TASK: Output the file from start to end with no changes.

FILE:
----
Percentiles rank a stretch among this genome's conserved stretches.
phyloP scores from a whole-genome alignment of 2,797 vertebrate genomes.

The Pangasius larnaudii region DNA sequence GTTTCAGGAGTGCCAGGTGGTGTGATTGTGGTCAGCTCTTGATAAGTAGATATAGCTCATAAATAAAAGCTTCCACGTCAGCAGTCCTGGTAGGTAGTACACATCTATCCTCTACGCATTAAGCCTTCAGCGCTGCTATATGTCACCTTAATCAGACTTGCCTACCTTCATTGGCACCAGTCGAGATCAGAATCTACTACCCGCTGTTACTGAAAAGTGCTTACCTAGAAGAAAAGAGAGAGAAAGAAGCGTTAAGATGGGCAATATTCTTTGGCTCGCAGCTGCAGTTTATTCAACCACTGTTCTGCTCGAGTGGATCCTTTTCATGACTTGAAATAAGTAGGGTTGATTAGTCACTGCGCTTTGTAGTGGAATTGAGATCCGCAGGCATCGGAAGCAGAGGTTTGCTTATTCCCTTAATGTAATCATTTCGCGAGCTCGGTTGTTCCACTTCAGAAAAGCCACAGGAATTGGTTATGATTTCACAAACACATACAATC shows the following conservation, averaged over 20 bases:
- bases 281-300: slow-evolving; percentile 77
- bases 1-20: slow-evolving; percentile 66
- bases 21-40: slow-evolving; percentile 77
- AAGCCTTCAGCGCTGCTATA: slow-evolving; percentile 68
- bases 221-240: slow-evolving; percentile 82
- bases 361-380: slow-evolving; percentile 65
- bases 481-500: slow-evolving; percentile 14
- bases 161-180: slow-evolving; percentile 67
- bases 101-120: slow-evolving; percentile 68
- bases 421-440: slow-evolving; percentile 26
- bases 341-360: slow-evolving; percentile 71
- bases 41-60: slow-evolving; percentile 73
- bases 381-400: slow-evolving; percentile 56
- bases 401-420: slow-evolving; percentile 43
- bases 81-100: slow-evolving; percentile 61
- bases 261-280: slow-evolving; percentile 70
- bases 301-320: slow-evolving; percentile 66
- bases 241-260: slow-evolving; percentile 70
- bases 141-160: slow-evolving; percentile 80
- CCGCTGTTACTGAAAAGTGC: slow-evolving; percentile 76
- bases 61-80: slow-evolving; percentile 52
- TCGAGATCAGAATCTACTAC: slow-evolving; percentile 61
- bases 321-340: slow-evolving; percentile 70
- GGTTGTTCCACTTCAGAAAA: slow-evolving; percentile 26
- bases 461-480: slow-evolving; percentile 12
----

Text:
Percentiles rank a stretch among this genome's conserved stretches.
phyloP scores from a whole-genome alignment of 2,797 vertebrate genomes.

The Pangasius larnaudii region DNA sequence GTTTCAGGAGTGCCAGGTGGTGTGATTGTGGTCAGCTCTTGATAAGTAGATATAGCTCATAAATAAAAGCTTCCACGTCAGCAGTCCTGGTAGGTAGTACACATCTATCCTCTACGCATTAAGCCTTCAGCGCTGCTATATGTCACCTTAATCAGACTTGCCTACCTTCATTGGCACCAGTCGAGATCAGAATCTACTACCCGCTGTTACTGAAAAGTGCTTACCTAGAAGAAAAGAGAGAGAAAGAAGCGTTAAGATGGGCAATATTCTTTGGCTCGCAGCTGCAGTTTATTCAACCACTGTTCTGCTCGAGTGGATCCTTTTCATGACTTGAAATAAGTAGGGTTGATTAGTCACTGCGCTTTGTAGTGGAATTGAGATCCGCAGGCATCGGAAGCAGAGGTTTGCTTATTCCCTTAATGTAATCATTTCGCGAGCTCGGTTGTTCCACTTCAGAAAAGCCACAGGAATTGGTTATGATTTCACAAACACATACAATC shows the following conservation, averaged over 20 bases:
- bases 281-300: slow-evolving; percentile 77
- bases 1-20: slow-evolving; percentile 66
- bases 21-40: slow-evolving; percentile 77
- AAGCCTTCAGCGCTGCTATA: slow-evolving; percentile 68
- bases 221-240: slow-evolving; percentile 82
- bases 361-380: slow-evolving; percentile 65
- bases 481-500: slow-evolving; percentile 14
- bases 161-180: slow-evolving; percentile 67
- bases 101-120: slow-evolving; percentile 68
- bases 421-440: slow-evolving; percentile 26
- bases 341-360: slow-evolving; percentile 71
- bases 41-60: slow-evolving; percentile 73
- bases 381-400: slow-evolving; percentile 56
- bases 401-420: slow-evolving; percentile 43
- bases 81-100: slow-evolving; percentile 61
- bases 261-280: slow-evolving; percentile 70
- bases 301-320: slow-evolving; percentile 66
- bases 241-260: slow-evolving; percentile 70
- bases 141-160: slow-evolving; percentile 80
- CCGCTGTTACTGAAAAGTGC: slow-evolving; percentile 76
- bases 61-80: slow-evolving; percentile 52
- TCGAGATCAGAATCTACTAC: slow-evolving; percentile 61
- bases 321-340: slow-evolving; percentile 70
- GGTTGTTCCACTTCAGAAAA: slow-evolving; percentile 26
- bases 461-480: slow-evolving; percentile 12